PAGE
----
Search form

Nederland, Amsterdam, Academisch Medisch Centrum

Contact details
Traineeship proposition

Stage-onderwerp 1 banaba bio-informatica 2015-2016: Evaluation of pseudo-alignment based RNA-Seq quantification

Stage-onderwerp 2 banaba bio-informatica 2015-2016: Breast cancer prognosis using H3K27ac ChIP-Seq data 




Abstract 2018-2019: Interactive reporting and visualization of DNA methylation and gene expression time series data using Shiny
Multiomics experiments are increasingly commonplace in biomedical research and add layers of complexity to experimental design, data integration, and analysis. A problem is that it is difficult to visualize this omics data without losing the context. It is not convenient to visualize the results of a multiomics experiment in a static way because there is too much data, so this needs to be done in an interactive way. A typical example of a multiomics experiment consists of gene expression and DNA methylation data. Such experiments are often performed to better understand the (regulatory) relation between gene expression and the methylation status of the promoter and enhancer regions. For this research subject, breast cancer cell line data of two replicates was provided as a MultiAssayExperiment (mae) R object. This mae object contains gene expression data and DNA methylation data as different assays. To be able to link these types of data, the genes were annotated with their corresponding CpG sites. As mentioned before, the visualizations need to be interactive, so the R package Shiny was used. These types of data can be visualized both separately and in combination. Because a link was added between these types of data, the correlation between gene expression and DNA methylation can be calculated and plotted. To also visualize the data in its genomic context, a combined plot can be created using the R package Gviz. 
Samenvatting eindwerk 1 2014-2015: Galaxy pipelines for omics data analysis
Increased reliance on computational approaches in the life sciences has revealed grave concerns about the accessibility and reproducibility of the obtained results. Galaxy (, an open web-based platform for genomic research, addresses these problems. Galaxy automatically tracks and manages data provenance and provides support for capturing the context and intent of computational methods.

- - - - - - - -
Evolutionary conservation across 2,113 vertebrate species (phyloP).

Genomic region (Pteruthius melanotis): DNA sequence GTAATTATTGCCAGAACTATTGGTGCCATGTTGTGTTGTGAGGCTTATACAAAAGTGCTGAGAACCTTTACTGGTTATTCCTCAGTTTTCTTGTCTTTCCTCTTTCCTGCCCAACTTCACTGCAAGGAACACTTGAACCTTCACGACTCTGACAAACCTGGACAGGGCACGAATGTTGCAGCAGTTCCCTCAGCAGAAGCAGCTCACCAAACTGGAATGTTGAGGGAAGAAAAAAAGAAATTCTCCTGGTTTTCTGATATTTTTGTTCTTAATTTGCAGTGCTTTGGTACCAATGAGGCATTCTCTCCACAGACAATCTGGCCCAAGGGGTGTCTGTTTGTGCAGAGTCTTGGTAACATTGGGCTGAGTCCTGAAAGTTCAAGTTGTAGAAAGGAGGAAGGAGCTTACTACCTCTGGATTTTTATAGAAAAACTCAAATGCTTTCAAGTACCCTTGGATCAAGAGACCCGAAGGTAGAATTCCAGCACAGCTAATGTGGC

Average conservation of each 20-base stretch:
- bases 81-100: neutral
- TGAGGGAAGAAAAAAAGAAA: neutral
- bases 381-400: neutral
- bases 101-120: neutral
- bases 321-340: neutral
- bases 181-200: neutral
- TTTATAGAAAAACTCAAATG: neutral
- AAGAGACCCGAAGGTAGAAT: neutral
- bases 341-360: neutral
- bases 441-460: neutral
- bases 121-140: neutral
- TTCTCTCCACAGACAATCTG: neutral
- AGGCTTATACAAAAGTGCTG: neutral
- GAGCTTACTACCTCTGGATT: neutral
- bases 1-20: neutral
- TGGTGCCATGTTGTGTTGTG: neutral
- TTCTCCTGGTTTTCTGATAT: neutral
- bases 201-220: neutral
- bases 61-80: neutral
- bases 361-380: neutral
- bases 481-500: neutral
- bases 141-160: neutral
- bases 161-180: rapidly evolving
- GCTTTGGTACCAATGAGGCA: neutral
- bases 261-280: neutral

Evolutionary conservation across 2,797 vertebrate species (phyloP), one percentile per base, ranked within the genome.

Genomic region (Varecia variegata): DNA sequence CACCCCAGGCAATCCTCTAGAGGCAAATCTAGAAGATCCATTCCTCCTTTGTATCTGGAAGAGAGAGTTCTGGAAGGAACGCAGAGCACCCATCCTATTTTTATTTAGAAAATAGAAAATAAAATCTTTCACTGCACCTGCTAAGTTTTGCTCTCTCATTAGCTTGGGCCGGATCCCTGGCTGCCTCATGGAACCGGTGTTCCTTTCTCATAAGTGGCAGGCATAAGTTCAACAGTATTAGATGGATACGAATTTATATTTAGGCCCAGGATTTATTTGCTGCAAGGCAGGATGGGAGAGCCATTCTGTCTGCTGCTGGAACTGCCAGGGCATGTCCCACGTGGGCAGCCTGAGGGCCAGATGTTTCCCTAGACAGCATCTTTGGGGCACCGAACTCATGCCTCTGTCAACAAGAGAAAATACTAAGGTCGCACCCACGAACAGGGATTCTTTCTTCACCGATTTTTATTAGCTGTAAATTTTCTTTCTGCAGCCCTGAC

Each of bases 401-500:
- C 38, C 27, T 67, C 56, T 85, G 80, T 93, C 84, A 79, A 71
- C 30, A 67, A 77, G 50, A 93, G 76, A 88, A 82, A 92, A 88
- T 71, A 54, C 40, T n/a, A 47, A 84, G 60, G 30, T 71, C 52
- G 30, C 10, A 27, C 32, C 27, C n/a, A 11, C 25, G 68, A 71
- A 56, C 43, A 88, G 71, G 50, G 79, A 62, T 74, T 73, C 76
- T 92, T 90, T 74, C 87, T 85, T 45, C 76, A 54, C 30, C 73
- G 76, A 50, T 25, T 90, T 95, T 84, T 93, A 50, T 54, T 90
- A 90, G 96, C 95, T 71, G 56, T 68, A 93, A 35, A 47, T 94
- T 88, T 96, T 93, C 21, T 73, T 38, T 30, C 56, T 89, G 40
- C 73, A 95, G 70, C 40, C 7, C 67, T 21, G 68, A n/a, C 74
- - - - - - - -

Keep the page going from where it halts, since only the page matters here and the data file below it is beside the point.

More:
The goal of this project is to contribute to ongoing efforts in the bioinformatics group at the Academisch Medisch Centrum (AMC) to make several analysis pipelines for high-throughput experiments with omics data available via the web-based platform Galaxy. Another aim of the project is to enable scientists without programming experience to easily specify parameters and run the Galaxy tools and workflows by themselves.
To achieve these goals the following methods were addressed during the internship: installing one’s own Galaxy environment, learning how to add tools to this Galaxy instance using Galaxy Tool XML (eXtensible Markup Language) files, getting the previously developed Galaxy tools from the bioinformatics group working again and implementing newly developed analysis tools within the Galaxy environment.
The outcome of this project was that the seven tools of the AMC are available again in Galaxy. The workflow for these Galaxy tools has also been restored and is working again. In addition, the workflow has been improved by creating a datatype that allows to upload Rdata objects, containing an ExpressionSet, at any point of the workflow. Above that, there was also created an own Galaxy tool that is available as well .
Although scientists don’t need programming experience to specify parameters and run tools in Galaxy, it would be useful for scientists, who want to modify an analysis to their needs, to learn a programming language such as R to adjust the tools.
Samenvatting eindwerk 2 2014-2015: Reporting and visualization of omics analysis results in interactive HTML reports
The aim of this research was to find a more interactive and easily to automate way to report and visualize the results of omics analyses. This reporting is necessary because the analyses must be easily shareable with other research groups who in general have less experience with bioinformatics and statistical programming languages such as R.
Currently, at the Bioinformatics Laboratory of the Academic Medical Center, Powerpoint is used to make a report of the analysis. This presentation contains all the relevant plots and links to reports from tools in R. The layout and content of this PowerPoint, however, strongly depends on the type of analysis and purpose of the underlying research. This way of presenting the resulting data is too static and time consuming. There is a need for a more interactive way of presenting the results. This way a researcher can easily change the parameters, variables and number of points  in order to view a plot, or table exactly the way he wants. The produced report should also be easy reproducible. Automating the process of reporting would also make it more reproducible and with less effort.
There are several tools and R packages to make reactive and reproducible reports. But these tools aren’t made to create a full report. Most of the time they are specifically made for the creation of a specific part of the complete report.
Therefore, in the light of this research, an application has been developed which uses the web application framework ‘Shiny’ for R. With this application it should be possible to automate the process of making an omics related report. When the analysis is done, the results can be put in standard objects in R. These objects are used in the shiny-application. This way, a report is made with the values of these objects. By this way, the report is automatically generated. This report is also interactive and gives the information in an orderly manner.


Meibergdreef 9
1105 AZ Amsterdam (Nl)


Traineeship supervisor
Perry Moerland
Via Map